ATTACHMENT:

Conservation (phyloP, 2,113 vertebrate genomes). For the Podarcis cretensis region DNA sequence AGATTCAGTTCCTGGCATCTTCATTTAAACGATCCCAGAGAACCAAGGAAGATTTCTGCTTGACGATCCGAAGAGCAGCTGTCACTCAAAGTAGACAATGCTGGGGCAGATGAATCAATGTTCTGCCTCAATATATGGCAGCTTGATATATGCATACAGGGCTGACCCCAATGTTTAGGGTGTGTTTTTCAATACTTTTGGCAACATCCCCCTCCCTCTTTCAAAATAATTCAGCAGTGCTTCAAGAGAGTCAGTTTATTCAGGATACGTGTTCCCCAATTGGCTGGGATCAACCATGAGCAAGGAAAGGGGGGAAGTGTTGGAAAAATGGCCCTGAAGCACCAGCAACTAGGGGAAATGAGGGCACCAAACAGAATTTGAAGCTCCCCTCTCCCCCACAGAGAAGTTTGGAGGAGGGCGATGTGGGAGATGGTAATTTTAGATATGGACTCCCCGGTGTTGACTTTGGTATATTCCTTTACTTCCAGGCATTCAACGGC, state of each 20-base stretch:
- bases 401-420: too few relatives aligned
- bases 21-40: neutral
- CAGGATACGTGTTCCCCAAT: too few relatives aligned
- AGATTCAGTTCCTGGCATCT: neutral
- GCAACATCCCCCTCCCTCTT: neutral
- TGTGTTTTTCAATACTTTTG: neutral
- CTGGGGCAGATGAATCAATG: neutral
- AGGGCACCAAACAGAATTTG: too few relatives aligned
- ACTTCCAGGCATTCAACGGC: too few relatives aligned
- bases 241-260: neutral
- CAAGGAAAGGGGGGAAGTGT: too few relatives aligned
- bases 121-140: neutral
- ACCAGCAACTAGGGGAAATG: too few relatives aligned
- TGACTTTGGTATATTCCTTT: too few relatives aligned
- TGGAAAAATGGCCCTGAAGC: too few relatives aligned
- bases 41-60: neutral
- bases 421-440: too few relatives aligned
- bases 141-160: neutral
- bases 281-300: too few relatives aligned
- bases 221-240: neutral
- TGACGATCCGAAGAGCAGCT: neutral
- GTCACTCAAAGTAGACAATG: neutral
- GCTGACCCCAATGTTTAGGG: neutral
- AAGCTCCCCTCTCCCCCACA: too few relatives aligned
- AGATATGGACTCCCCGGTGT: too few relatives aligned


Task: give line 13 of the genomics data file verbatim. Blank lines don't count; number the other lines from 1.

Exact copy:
- bases 121-140: neutral